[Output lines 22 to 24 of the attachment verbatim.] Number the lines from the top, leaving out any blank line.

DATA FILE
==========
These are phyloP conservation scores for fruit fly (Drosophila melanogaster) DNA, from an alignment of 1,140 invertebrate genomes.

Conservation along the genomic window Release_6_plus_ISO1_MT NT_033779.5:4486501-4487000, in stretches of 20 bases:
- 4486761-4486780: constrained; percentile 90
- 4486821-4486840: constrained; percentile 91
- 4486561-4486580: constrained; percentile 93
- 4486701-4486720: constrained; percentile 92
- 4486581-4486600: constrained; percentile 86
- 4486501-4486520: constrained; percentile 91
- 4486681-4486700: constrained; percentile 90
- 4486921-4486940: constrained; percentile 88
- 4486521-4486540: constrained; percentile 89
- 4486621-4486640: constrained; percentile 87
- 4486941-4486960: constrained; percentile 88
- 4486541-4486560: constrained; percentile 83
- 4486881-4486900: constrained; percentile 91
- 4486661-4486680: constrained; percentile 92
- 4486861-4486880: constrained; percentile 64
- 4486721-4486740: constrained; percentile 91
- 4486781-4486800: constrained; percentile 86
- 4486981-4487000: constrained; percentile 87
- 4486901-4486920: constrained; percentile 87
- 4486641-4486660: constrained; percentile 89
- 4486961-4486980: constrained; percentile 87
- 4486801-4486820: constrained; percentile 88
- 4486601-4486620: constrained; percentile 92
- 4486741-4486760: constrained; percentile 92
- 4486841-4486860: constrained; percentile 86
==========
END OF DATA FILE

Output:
- 4486641-4486660: constrained; percentile 89
- 4486961-4486980: constrained; percentile 87
- 4486801-4486820: constrained; percentile 88